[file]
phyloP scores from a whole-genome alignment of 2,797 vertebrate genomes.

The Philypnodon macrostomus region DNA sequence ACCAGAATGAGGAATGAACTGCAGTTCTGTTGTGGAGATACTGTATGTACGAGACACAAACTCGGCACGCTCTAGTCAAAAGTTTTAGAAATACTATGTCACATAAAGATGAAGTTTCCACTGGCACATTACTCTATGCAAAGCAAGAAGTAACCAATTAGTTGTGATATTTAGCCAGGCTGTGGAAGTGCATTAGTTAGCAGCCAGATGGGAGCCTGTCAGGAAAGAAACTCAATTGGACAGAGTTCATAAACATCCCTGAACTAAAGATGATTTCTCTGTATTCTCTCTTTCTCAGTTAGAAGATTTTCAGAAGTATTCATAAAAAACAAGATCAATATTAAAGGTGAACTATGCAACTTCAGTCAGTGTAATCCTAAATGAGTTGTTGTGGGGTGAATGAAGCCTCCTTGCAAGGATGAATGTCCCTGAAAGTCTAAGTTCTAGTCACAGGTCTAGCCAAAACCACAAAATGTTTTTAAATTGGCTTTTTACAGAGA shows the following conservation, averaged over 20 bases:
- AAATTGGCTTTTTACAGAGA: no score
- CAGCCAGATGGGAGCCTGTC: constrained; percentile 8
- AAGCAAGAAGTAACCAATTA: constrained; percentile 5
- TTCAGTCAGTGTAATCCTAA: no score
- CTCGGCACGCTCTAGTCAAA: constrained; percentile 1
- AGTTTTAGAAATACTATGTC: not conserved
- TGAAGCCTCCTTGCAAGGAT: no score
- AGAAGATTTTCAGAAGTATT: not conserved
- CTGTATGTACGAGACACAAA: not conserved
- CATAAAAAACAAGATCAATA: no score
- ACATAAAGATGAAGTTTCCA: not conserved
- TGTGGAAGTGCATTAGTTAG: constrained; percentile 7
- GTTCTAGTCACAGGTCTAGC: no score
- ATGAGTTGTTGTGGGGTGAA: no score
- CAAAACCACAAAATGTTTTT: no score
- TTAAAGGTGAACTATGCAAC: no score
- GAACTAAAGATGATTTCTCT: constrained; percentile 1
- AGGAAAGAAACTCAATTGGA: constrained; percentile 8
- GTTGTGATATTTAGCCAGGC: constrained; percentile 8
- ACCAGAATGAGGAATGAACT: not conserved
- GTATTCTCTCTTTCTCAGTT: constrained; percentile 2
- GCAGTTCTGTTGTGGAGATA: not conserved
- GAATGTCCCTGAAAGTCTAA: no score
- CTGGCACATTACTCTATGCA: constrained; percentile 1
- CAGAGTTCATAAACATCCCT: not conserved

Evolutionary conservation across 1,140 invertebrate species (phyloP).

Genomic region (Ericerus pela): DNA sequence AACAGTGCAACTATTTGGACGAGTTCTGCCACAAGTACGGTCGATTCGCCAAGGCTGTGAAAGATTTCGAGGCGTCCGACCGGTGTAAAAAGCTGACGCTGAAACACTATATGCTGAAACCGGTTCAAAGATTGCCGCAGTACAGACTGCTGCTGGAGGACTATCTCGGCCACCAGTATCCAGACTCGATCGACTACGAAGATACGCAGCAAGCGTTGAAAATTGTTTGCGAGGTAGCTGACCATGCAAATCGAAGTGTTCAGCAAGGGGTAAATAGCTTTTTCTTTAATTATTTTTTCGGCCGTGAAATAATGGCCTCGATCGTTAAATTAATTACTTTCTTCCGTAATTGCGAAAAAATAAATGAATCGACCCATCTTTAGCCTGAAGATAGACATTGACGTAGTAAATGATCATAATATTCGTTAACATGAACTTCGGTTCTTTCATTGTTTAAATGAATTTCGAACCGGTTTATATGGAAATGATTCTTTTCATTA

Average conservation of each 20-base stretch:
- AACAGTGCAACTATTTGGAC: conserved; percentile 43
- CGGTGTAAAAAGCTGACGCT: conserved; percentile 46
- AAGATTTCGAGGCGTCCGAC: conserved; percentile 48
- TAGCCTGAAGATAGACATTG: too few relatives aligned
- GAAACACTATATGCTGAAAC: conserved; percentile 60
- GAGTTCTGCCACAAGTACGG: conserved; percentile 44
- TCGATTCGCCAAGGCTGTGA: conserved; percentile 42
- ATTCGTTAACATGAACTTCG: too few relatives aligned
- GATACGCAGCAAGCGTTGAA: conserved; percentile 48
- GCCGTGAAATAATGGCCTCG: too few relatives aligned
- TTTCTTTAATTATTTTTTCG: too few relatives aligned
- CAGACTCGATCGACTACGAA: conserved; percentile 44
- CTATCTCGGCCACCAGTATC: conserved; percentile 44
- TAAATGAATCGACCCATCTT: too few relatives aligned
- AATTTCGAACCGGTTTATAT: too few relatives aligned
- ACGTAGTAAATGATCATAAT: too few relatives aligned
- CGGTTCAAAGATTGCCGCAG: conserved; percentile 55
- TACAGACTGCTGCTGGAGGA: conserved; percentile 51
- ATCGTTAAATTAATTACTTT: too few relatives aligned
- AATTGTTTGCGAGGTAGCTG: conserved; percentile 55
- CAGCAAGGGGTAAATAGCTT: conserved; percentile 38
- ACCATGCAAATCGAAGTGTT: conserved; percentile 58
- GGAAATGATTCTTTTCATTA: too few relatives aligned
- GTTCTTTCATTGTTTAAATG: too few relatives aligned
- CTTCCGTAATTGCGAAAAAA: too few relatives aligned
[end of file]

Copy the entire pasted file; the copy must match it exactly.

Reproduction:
phyloP scores from a whole-genome alignment of 2,797 vertebrate genomes.

The Philypnodon macrostomus region DNA sequence ACCAGAATGAGGAATGAACTGCAGTTCTGTTGTGGAGATACTGTATGTACGAGACACAAACTCGGCACGCTCTAGTCAAAAGTTTTAGAAATACTATGTCACATAAAGATGAAGTTTCCACTGGCACATTACTCTATGCAAAGCAAGAAGTAACCAATTAGTTGTGATATTTAGCCAGGCTGTGGAAGTGCATTAGTTAGCAGCCAGATGGGAGCCTGTCAGGAAAGAAACTCAATTGGACAGAGTTCATAAACATCCCTGAACTAAAGATGATTTCTCTGTATTCTCTCTTTCTCAGTTAGAAGATTTTCAGAAGTATTCATAAAAAACAAGATCAATATTAAAGGTGAACTATGCAACTTCAGTCAGTGTAATCCTAAATGAGTTGTTGTGGGGTGAATGAAGCCTCCTTGCAAGGATGAATGTCCCTGAAAGTCTAAGTTCTAGTCACAGGTCTAGCCAAAACCACAAAATGTTTTTAAATTGGCTTTTTACAGAGA shows the following conservation, averaged over 20 bases:
- AAATTGGCTTTTTACAGAGA: no score
- CAGCCAGATGGGAGCCTGTC: constrained; percentile 8
- AAGCAAGAAGTAACCAATTA: constrained; percentile 5
- TTCAGTCAGTGTAATCCTAA: no score
- CTCGGCACGCTCTAGTCAAA: constrained; percentile 1
- AGTTTTAGAAATACTATGTC: not conserved
- TGAAGCCTCCTTGCAAGGAT: no score
- AGAAGATTTTCAGAAGTATT: not conserved
- CTGTATGTACGAGACACAAA: not conserved
- CATAAAAAACAAGATCAATA: no score
- ACATAAAGATGAAGTTTCCA: not conserved
- TGTGGAAGTGCATTAGTTAG: constrained; percentile 7
- GTTCTAGTCACAGGTCTAGC: no score
- ATGAGTTGTTGTGGGGTGAA: no score
- CAAAACCACAAAATGTTTTT: no score
- TTAAAGGTGAACTATGCAAC: no score
- GAACTAAAGATGATTTCTCT: constrained; percentile 1
- AGGAAAGAAACTCAATTGGA: constrained; percentile 8
- GTTGTGATATTTAGCCAGGC: constrained; percentile 8
- ACCAGAATGAGGAATGAACT: not conserved
- GTATTCTCTCTTTCTCAGTT: constrained; percentile 2
- GCAGTTCTGTTGTGGAGATA: not conserved
- GAATGTCCCTGAAAGTCTAA: no score
- CTGGCACATTACTCTATGCA: constrained; percentile 1
- CAGAGTTCATAAACATCCCT: not conserved

Evolutionary conservation across 1,140 invertebrate species (phyloP).

Genomic region (Ericerus pela): DNA sequence AACAGTGCAACTATTTGGACGAGTTCTGCCACAAGTACGGTCGATTCGCCAAGGCTGTGAAAGATTTCGAGGCGTCCGACCGGTGTAAAAAGCTGACGCTGAAACACTATATGCTGAAACCGGTTCAAAGATTGCCGCAGTACAGACTGCTGCTGGAGGACTATCTCGGCCACCAGTATCCAGACTCGATCGACTACGAAGATACGCAGCAAGCGTTGAAAATTGTTTGCGAGGTAGCTGACCATGCAAATCGAAGTGTTCAGCAAGGGGTAAATAGCTTTTTCTTTAATTATTTTTTCGGCCGTGAAATAATGGCCTCGATCGTTAAATTAATTACTTTCTTCCGTAATTGCGAAAAAATAAATGAATCGACCCATCTTTAGCCTGAAGATAGACATTGACGTAGTAAATGATCATAATATTCGTTAACATGAACTTCGGTTCTTTCATTGTTTAAATGAATTTCGAACCGGTTTATATGGAAATGATTCTTTTCATTA

Average conservation of each 20-base stretch:
- AACAGTGCAACTATTTGGAC: conserved; percentile 43
- CGGTGTAAAAAGCTGACGCT: conserved; percentile 46
- AAGATTTCGAGGCGTCCGAC: conserved; percentile 48
- TAGCCTGAAGATAGACATTG: too few relatives aligned
- GAAACACTATATGCTGAAAC: conserved; percentile 60
- GAGTTCTGCCACAAGTACGG: conserved; percentile 44
- TCGATTCGCCAAGGCTGTGA: conserved; percentile 42
- ATTCGTTAACATGAACTTCG: too few relatives aligned
- GATACGCAGCAAGCGTTGAA: conserved; percentile 48
- GCCGTGAAATAATGGCCTCG: too few relatives aligned
- TTTCTTTAATTATTTTTTCG: too few relatives aligned
- CAGACTCGATCGACTACGAA: conserved; percentile 44
- CTATCTCGGCCACCAGTATC: conserved; percentile 44
- TAAATGAATCGACCCATCTT: too few relatives aligned
- AATTTCGAACCGGTTTATAT: too few relatives aligned
- ACGTAGTAAATGATCATAAT: too few relatives aligned
- CGGTTCAAAGATTGCCGCAG: conserved; percentile 55
- TACAGACTGCTGCTGGAGGA: conserved; percentile 51
- ATCGTTAAATTAATTACTTT: too few relatives aligned
- AATTGTTTGCGAGGTAGCTG: conserved; percentile 55
- CAGCAAGGGGTAAATAGCTT: conserved; percentile 38
- ACCATGCAAATCGAAGTGTT: conserved; percentile 58
- GGAAATGATTCTTTTCATTA: too few relatives aligned
- GTTCTTTCATTGTTTAAATG: too few relatives aligned
- CTTCCGTAATTGCGAAAAAA: too few relatives aligned